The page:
As for the interior, and sitting on the main altar, you’ll find, rather uniquely, two sets of triads. The first, and the smaller one, is the Seokjo Seokgayeorae Samjonjae, which has been a Busan Metropolitan City Tangible Cultural Property since 2003. The triad dates back to the late Joseon Dynasty (1392-1910), and the central image is that of Seokgamoni-bul (The Historical Buddha). This central image is then joined on either side by Munsu-bosal (The Bodhisattva of Wisdom) and Bohyeon-bosal (The Bodhisattva of Power). All three smaller sized statues are housed inside a glass case and backed by three larger main altar statues. This backing triad is centred by Amita-bul (The Buddha of the Western Paradise) and joined on either side by Gwanseeum-bosal (The Bodhisattva of Compassion) and Daesaeji-bosal (The Bodhisattva of Wisdom and Power for Amita-bul). The pillars support the weight of the datjib (canopy) above the heads of the six main altar statues, and they are entwined with paintings of dragons. To the left of the main altar is a golden Shinjung Taenghwa (Guardian Mural) relief. And to the right of the main altar is an equally stunning golden relief dedicated to Jijang-bosal (The Bodhisattva of the Afterlife). The rest of the interior is filled with rows of smaller images of Seokgamoni-bul.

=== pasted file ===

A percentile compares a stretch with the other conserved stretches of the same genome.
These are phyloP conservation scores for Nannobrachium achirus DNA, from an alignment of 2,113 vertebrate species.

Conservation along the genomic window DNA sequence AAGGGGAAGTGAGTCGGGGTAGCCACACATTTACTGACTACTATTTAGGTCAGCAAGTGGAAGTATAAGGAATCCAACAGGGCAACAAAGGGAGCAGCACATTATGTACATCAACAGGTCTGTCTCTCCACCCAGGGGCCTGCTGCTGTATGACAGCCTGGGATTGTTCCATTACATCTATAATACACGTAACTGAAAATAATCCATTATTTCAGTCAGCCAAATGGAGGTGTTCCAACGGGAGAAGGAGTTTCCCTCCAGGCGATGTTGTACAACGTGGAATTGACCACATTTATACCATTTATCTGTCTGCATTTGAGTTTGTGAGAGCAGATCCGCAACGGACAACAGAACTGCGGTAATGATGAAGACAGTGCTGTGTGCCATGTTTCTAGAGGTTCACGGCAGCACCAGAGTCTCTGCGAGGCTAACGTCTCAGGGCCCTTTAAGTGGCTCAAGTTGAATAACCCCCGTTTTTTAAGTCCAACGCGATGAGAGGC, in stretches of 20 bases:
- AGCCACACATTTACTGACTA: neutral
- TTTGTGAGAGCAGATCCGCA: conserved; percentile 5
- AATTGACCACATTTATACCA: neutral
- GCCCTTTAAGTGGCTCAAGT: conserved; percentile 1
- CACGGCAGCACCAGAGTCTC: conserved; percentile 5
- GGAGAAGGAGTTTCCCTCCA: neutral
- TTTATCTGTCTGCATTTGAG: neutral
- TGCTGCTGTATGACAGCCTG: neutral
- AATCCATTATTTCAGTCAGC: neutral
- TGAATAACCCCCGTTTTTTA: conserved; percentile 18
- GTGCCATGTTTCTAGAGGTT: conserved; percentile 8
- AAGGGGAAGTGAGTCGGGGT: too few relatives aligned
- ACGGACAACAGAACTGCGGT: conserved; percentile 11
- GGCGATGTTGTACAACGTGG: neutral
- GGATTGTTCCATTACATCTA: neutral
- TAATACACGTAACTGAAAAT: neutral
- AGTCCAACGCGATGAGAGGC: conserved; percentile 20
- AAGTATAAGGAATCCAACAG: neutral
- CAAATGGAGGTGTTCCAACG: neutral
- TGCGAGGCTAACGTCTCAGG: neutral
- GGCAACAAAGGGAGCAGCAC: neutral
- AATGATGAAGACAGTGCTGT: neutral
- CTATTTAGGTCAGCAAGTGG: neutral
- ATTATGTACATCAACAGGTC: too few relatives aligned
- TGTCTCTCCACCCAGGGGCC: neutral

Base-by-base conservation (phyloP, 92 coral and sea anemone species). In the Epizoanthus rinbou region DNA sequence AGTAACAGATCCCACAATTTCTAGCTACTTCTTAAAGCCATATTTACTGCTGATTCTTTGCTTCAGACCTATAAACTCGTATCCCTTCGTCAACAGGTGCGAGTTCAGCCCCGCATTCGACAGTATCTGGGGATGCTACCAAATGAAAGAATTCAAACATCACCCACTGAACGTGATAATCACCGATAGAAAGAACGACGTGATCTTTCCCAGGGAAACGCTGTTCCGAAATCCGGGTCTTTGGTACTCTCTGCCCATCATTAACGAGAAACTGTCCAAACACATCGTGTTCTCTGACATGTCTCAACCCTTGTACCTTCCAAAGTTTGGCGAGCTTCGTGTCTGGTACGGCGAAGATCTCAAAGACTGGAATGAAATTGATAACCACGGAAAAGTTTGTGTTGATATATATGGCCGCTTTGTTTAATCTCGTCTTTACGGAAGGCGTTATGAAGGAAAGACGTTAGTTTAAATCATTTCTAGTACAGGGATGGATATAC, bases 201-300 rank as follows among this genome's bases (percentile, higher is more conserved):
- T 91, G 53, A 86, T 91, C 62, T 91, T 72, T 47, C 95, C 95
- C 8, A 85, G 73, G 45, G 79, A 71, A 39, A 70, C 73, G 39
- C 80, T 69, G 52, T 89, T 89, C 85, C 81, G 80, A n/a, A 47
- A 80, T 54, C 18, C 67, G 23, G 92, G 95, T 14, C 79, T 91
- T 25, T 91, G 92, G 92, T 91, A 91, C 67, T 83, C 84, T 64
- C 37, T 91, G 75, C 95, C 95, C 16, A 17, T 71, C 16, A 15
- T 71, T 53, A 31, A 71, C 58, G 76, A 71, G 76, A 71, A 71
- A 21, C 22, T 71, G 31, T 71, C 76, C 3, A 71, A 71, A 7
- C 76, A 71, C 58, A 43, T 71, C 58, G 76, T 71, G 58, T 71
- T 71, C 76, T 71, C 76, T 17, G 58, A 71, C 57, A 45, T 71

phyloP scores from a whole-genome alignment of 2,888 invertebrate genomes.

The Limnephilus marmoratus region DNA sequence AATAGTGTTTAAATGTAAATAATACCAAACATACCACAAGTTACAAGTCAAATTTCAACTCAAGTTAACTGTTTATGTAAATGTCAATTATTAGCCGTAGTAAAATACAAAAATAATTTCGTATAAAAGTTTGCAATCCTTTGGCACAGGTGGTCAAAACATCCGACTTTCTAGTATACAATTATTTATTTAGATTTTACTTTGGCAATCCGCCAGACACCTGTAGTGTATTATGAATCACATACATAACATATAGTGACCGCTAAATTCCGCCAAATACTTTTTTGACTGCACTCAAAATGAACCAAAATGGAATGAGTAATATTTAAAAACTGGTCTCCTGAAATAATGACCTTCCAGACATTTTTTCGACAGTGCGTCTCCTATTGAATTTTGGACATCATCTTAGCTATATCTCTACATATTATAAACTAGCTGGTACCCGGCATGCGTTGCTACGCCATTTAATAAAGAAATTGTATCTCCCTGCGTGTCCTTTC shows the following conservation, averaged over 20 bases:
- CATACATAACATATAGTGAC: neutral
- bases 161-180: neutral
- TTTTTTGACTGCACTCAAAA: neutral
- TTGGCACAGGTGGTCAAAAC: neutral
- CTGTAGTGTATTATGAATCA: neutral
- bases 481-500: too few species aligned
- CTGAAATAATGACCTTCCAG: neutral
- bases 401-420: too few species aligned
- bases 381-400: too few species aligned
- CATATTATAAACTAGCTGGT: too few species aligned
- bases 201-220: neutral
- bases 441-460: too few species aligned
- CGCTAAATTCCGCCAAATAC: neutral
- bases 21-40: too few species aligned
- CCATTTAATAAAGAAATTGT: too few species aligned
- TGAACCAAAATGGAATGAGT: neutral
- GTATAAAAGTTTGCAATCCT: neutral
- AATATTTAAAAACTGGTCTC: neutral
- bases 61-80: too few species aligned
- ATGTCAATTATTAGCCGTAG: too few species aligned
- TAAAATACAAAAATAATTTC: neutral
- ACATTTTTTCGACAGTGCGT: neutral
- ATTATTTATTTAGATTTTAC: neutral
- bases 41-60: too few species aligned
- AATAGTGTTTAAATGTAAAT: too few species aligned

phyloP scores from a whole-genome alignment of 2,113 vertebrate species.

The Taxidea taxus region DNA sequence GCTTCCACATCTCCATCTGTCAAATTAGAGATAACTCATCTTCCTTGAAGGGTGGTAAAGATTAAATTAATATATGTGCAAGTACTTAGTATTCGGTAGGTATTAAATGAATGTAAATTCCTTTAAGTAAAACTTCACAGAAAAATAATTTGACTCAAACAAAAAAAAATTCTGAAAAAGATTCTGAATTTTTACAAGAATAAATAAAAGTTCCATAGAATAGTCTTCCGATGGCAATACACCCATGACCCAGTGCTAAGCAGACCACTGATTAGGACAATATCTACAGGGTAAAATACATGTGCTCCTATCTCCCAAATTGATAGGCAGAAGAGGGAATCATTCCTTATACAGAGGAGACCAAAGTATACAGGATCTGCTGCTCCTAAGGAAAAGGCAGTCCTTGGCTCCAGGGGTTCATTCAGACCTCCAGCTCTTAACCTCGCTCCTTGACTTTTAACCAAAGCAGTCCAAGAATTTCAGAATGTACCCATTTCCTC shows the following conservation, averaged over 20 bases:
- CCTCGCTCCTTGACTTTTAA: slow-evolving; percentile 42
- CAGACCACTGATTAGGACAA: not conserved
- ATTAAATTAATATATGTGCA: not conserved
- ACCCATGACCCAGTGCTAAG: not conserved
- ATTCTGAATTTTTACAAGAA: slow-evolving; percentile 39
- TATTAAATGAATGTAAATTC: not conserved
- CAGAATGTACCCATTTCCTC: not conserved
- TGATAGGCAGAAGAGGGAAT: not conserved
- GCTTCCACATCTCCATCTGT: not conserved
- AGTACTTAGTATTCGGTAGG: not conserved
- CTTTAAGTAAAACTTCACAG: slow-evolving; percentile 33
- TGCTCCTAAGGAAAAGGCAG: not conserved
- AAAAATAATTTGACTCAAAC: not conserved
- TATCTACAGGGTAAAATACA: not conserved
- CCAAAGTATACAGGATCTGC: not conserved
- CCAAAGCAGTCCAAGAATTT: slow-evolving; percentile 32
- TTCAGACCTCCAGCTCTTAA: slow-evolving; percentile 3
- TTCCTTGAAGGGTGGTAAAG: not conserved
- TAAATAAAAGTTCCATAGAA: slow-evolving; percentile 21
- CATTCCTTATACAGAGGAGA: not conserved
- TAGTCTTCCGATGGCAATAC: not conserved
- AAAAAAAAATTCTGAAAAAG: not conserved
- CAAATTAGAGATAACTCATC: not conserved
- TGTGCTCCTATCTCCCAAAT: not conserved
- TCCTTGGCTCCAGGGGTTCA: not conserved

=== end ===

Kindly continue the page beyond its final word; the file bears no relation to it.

To the left of the Daeung-jeon Hall is the Nahan-jeon Hall. The exterior walls have paintings dedicated to the Nahan (The Historical Disciple of the Buddha). As for the interior, and sitting on the main altar, is a triad centred by Seokgamoni-bul. He’s joined on either side by sixteen white statues of the Nahan, as well as a set of paintings depicting the Nahan.
The only other shrine hall that visitors can explore at Mahasa Temple is the Samseong-gak Hall that’s located up a large, steep set of stairs. Before climbing these stairs, you’ll notice a five-story stone pagoda to the left of the stairs. As for the Samseong-gak Hall, the exterior walls are adorned with Sinseon (Taoist Immortal) paintings. Stepping inside the Samseong-gak Hall, you’ll find a triad of paintings dedicated to the shaman deities of Dokseong (The Lonely Saint), Sanshin (The Mountain Spirit), and Chilseong (The Seven Stars).
How To Get There
To get to Mahasa Temple, you’ll first need to get to the Mulmangol subway stop, which is stop #304 on the Busan subway system. From there, you can take a taxi to the temple for about 5,000 won (one way) over a 1.6 km distance. You can take a taxi or simply walk the distance with a map to Mahasa Temple.
Overall Rating: 6.5/10
Mahasa Temple is scenically located in the heart of Busan but removed from the noise and congestion of the city. The interior of the Daeung-jeon Hall, the crowning Samseong-gak Hall, and the historic temple painting are all beautiful highlights at Mahasa Temple. So if you’re in the area, and you’re up for a little adventure, then Mahasa Temple near Dongnae is the place for you.